Why You Can’t Get Morality From Reason




One of the most convincing arguments for theism (in terms of reasons cited for theistic belief) is the moral argument: if God has made us for a purpose (e.g. to love God and our neighbours) then achieving that purpose is objectively good and its opposite is objectively evil. But if we’re not made for any purpose, then there’s no objective standard to point to, to adjudicate between competing views of good and evil.

As Dostoyevsky wrote: “Without God and the future life... everything is permitted” (Dostoyevsky, The Brothers Karamasov, 589). This doesn’t mean that, without God only evil is permitted. Atheists are perfectly free to do good as well as evil. But atheists have no scriptures exhorting them to do good. If they deem something to be acceptable, then for them it is permitted, and this applies to everything.

This argument was powerfully put forward by atheist philosophers such as Nietzsche (who argued that if God is dead then we must go Beyond Good and Evil) and Hume (who argued that you can’t get a moral ‘ought’ from a scientific ‘is’). However, in recent years, new atheists such as Sam Harris (in The Moral Landscape) and Michael Shermer (in The Moral Arc) have argued that you can establish an atheistic basis for prescriptive ethics in reason and/or science. In Harris’ words:

I am arguing that science can, in principle, help us understand what we should do and should want – and, therefore, what other people should do and should want in order to live the best lives possible. My claim is that there are right and wrong answers to moral questions, just as there are right and wrong answers to questions of physics, and such answers may one day fall within reach of the maturing sciences of mind. (Sam Harris, The Moral Landscape, 28)

This is certainly a denial of Hume’s naturalistic fallacy (that you can’t get a moral ‘ought’ from a scientific ‘is’). However, asserting that science can determine human values is very different from demonstrating it. At no point does Harris demonstrate how one can get a moral ‘ought’ from a scientific ‘is’, he simply takes his culture’s oughts as given. Shermer makes a similar move in The Moral Arc:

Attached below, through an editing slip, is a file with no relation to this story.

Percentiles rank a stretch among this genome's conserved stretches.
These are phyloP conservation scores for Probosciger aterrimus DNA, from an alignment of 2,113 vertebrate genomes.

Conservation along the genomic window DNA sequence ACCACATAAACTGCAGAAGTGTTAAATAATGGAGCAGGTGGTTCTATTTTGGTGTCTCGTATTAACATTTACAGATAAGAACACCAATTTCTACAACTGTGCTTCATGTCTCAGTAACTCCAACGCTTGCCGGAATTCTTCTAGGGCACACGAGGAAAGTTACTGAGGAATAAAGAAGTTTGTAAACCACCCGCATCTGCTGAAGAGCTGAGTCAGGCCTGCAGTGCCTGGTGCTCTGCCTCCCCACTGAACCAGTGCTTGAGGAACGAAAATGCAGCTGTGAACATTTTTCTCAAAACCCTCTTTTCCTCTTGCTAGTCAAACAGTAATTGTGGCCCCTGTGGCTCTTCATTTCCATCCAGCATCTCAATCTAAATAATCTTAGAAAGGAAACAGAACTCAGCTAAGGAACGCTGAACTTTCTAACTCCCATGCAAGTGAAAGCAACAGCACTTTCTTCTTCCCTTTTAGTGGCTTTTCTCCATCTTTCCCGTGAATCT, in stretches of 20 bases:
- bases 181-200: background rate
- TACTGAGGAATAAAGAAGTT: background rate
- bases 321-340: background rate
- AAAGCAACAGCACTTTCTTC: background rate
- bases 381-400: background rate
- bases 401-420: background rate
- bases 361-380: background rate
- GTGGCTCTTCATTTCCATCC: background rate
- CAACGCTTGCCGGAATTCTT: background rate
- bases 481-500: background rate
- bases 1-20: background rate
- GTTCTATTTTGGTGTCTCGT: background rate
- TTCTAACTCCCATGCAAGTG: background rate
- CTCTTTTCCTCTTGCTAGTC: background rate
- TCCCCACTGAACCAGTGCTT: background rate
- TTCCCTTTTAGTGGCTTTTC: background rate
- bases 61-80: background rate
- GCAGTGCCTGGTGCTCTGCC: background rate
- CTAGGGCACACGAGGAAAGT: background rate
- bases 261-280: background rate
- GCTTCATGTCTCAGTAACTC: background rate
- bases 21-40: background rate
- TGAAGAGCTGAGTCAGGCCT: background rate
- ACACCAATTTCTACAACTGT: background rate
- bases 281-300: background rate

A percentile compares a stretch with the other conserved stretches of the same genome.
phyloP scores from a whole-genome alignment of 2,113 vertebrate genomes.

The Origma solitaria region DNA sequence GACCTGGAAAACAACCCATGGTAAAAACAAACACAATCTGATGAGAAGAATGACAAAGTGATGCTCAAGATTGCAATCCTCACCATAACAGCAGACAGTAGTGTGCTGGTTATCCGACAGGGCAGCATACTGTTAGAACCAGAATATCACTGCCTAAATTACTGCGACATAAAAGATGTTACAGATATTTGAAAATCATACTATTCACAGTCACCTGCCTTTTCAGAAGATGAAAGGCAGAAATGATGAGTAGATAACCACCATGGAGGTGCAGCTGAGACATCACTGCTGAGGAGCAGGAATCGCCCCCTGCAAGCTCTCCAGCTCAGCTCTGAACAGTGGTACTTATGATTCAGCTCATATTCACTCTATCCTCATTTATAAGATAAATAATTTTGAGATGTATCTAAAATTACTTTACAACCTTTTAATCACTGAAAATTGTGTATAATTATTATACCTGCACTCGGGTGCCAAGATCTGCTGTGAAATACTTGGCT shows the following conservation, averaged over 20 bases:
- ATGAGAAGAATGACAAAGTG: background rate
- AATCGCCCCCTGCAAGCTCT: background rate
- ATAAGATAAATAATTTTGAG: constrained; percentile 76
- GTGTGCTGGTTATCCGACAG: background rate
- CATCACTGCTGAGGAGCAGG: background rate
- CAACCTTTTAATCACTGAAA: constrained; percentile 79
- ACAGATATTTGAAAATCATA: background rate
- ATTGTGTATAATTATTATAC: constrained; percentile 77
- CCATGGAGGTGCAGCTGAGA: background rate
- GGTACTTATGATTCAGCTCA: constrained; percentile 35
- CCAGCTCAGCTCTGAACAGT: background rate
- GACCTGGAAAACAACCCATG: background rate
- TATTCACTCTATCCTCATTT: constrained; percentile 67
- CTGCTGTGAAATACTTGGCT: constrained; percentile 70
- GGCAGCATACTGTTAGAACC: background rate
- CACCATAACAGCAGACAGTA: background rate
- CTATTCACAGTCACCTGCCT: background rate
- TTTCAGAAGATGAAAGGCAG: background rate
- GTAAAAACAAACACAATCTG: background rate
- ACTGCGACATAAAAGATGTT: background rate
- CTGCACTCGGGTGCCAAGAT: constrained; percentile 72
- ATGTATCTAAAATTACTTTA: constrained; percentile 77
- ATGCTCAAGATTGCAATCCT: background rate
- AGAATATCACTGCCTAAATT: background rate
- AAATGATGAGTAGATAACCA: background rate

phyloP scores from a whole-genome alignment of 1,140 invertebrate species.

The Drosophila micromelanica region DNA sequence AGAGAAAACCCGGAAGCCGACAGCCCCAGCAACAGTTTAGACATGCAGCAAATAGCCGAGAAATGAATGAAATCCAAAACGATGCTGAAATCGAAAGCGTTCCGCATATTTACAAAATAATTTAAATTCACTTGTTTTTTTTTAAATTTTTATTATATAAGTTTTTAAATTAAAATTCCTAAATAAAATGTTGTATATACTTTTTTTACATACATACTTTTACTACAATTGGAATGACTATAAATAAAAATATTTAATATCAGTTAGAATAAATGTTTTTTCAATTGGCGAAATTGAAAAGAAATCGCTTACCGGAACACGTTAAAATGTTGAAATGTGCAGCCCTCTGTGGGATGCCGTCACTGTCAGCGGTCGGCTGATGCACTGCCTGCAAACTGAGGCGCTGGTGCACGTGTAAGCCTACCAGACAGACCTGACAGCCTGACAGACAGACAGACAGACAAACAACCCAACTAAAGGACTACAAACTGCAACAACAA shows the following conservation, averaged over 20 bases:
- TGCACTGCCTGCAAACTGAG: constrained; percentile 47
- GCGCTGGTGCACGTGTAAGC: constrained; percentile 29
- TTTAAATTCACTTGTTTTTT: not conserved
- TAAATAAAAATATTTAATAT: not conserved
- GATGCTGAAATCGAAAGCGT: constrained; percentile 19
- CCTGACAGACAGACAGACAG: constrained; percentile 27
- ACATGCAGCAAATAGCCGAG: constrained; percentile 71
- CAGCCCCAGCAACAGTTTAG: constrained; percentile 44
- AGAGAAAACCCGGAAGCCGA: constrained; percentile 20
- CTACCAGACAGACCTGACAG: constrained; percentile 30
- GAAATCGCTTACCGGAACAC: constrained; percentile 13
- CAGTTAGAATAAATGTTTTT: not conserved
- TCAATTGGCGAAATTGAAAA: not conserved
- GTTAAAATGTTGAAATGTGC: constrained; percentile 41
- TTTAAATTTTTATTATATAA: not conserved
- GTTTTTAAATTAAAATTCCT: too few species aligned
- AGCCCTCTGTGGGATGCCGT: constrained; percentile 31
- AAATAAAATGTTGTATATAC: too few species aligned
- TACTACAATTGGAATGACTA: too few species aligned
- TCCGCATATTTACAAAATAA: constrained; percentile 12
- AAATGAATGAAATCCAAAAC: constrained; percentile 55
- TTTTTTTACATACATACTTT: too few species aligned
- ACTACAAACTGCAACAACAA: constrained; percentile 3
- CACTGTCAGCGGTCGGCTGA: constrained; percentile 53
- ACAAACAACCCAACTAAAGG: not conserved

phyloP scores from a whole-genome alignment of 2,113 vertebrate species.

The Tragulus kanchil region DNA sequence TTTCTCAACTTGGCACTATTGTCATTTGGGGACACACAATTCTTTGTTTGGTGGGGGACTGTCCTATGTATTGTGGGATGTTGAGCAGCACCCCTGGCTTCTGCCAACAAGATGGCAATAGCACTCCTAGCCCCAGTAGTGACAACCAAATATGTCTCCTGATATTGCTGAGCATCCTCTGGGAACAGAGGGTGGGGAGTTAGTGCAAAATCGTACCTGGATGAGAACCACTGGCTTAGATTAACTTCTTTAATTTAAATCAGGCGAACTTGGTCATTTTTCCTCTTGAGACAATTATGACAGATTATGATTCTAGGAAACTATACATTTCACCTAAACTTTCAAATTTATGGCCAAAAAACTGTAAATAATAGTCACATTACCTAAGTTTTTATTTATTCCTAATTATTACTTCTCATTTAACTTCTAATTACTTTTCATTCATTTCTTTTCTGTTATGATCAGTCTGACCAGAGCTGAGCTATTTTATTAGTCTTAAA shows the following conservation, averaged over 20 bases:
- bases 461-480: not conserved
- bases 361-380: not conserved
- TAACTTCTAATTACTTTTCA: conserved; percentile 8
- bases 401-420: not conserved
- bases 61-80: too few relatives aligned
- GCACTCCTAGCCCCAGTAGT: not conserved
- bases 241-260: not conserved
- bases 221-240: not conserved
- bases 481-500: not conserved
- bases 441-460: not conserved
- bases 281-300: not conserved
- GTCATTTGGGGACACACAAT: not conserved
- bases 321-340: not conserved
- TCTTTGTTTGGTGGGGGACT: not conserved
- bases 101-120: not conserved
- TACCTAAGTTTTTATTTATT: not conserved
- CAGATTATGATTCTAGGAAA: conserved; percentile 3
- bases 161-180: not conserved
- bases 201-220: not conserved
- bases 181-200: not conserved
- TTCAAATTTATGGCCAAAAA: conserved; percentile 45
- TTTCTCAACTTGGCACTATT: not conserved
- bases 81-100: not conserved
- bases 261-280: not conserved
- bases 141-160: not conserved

Morality is real, discoverable, “out there” in nature, and “in here” as part of our human nature. From these facts we can build a science of morality – a means of determining the best conditions to expand the moral sphere and increase moral progress through the tools of reason and science. (Michael Shermer, The Moral Arc, 14)

The problem is that you can’t. Reason can take you from premise A to conclusion B (and it is exceedingly good at that), but it can’t justify a starting moral premise. If we can establish that X is good and Y is bad, then we can use reason to work out how to maximise X and minimise Y. But when people disagree on what’s good and what’s bad, reason and science are of no help in adjudicating between competing views. Alasdair MacIntyre’s points this out in Whose Justice? Which Rationality?:

The concept of rational justification which is at home in that form of enquiry is essentially historical. To justify is to narrate how the argument has gone so far. Those who construct theories within such a tradition of enquiry and justification often provide theories with a structure in terms of which theses have the status of first principles; other claims within such a theory will be justified by derivation from these principles. But what justifies the first principles themselves, or rather the whole structure of theory of which they are a part, is the rational superiority of that particular structure to all previous attempts within that particular tradition to formulate such theories and principles; it is not a matter of those first principles being acceptable to all rational persons whatsoever – unless we were to include in the condition of being a rational person an apprehension of and identification with a kind of history whose culmination is the construction of this particular theoretical structure. (Alasdair MacIntyre, Whose Justice? Which Rationality?, 8)